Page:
The silence of Prozac

Prozac-007In the 1980s, historian of pharmacology Mickey Smith wrote that new blockbuster medicines enter society by a three-step process.

First, a wild popular embrace, driven by overestimation of the drug’s potential, leads to overuse; next, the sudden discovery of “problems” with the drug leads to a backlash; and finally, a state of equilibrium is reached, in which the drug is used judiciously, its real benefits and limits seen clearly at last. Smith called these three stages the “law of the wonder drug.”

I remembered Smith’s formula not long ago, while talking to an old friend on a summer ramble around New York City. The substance of our conversation was that antidepressants—a topic we’d bandied back and forth together for almost 20 years, in various states of using them ourselves and not—had begun to seem quaint. Maybe even a little retro, like lava lamps or tube socks.

This wasn’t to say that antidepressants had become obsolete. We still knew plenty of people who took them, and as of 2011, antidepressants were hanging onto their status as the most-prescribed class of drugs in the USA. Instead, we realised, what we were picking up on was a change of attitude. From their first appearance in the late 1980s until recently, SSRIs were an A-list topic of debate in the culture wars, and the rhetoric, whether pro or con, was red hot. Antidepressants were going to heal, or destroy, the world as we knew it.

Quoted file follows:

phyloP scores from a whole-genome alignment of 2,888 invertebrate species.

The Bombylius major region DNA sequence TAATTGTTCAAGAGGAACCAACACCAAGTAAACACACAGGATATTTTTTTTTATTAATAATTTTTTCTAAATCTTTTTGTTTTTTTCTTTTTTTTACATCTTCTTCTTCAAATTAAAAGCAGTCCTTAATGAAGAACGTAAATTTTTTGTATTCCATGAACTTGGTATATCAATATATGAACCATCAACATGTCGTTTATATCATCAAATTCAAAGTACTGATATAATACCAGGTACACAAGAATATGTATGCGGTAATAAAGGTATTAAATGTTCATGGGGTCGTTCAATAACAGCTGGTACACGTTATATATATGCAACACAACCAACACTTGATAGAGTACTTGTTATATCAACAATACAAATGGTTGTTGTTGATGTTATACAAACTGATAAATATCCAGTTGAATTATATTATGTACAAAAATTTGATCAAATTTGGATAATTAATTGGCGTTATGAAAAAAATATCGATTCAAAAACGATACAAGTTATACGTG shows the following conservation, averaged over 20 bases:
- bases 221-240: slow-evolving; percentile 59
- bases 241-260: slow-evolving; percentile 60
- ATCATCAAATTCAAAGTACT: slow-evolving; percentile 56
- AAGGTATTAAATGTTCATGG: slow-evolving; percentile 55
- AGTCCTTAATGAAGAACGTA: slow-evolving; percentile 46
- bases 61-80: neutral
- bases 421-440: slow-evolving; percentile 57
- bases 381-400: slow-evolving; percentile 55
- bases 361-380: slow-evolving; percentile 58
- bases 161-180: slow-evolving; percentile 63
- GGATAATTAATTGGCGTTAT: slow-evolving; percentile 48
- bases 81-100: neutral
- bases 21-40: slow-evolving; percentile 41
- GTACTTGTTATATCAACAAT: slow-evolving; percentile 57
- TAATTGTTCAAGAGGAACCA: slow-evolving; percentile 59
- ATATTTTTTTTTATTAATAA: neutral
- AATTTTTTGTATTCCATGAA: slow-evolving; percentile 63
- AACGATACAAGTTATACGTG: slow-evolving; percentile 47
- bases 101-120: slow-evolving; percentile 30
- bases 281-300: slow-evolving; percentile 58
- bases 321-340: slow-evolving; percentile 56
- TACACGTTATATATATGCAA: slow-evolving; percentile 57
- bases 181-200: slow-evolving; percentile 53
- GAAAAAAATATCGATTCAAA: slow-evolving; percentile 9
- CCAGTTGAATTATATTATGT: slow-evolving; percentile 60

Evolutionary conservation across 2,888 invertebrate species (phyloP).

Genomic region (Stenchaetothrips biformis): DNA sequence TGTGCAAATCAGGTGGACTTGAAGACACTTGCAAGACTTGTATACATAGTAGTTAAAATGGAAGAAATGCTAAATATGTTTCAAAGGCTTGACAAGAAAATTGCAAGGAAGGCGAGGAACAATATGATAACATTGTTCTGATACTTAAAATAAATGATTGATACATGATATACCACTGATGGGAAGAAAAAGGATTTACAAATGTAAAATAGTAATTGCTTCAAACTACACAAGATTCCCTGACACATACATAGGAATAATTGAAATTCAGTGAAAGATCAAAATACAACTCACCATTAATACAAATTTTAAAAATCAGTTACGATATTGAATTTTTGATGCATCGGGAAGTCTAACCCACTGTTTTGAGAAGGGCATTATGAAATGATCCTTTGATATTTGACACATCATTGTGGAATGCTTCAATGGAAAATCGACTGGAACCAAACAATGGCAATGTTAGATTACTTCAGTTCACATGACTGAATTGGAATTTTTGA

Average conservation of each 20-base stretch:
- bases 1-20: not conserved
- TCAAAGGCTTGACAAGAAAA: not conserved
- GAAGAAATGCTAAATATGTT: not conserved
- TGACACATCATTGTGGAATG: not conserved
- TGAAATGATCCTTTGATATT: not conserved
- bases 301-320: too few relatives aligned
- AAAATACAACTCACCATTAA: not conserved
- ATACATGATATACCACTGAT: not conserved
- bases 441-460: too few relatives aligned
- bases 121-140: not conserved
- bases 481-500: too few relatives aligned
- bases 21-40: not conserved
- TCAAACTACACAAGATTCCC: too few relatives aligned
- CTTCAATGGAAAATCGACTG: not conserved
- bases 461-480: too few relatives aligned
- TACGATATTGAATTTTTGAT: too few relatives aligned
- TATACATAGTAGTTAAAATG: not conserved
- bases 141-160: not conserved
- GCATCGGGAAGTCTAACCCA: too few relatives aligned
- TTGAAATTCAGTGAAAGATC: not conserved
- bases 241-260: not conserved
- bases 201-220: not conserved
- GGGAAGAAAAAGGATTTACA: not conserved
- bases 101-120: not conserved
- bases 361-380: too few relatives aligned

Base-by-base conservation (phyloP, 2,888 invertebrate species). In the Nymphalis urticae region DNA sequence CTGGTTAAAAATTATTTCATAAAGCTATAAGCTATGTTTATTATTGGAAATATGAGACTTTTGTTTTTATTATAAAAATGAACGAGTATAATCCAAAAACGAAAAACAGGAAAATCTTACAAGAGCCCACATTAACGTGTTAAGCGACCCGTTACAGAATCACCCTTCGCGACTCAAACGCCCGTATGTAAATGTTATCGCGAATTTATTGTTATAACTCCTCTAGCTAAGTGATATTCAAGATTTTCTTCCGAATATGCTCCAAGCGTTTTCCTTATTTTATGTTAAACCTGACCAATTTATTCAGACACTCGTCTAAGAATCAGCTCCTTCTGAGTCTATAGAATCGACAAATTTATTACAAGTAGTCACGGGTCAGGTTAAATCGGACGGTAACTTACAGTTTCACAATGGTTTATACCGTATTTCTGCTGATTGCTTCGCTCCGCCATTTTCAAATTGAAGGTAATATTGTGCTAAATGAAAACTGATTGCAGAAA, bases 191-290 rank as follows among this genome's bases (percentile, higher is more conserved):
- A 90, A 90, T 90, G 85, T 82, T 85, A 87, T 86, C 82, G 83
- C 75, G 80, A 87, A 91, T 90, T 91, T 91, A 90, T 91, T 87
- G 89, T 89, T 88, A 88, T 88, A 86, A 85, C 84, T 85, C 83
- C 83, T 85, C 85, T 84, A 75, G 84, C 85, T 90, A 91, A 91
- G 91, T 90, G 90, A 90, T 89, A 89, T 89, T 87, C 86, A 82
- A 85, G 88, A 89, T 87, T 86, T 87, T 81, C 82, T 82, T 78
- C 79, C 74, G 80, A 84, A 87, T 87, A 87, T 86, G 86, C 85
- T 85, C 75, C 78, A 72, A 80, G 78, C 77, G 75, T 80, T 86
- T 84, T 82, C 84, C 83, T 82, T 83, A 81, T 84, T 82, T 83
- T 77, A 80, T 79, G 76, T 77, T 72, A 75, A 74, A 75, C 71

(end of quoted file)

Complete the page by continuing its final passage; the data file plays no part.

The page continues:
Those discussions now feel dated. While antidepressants themselves are here to stay, they just don’t pulse with meaning the way they once did. Like the automobile or the telephone before them, SSRIs are a one-time miracle technology that have since become a familiar—even frumpy—part of the furniture of modern life. At some point recently, they’ve slid into the final act of Mickey Smith’s wonder-drug drama. And in the aftermath of that change, many of the things that people used to say about them have come to sound completely absurd.

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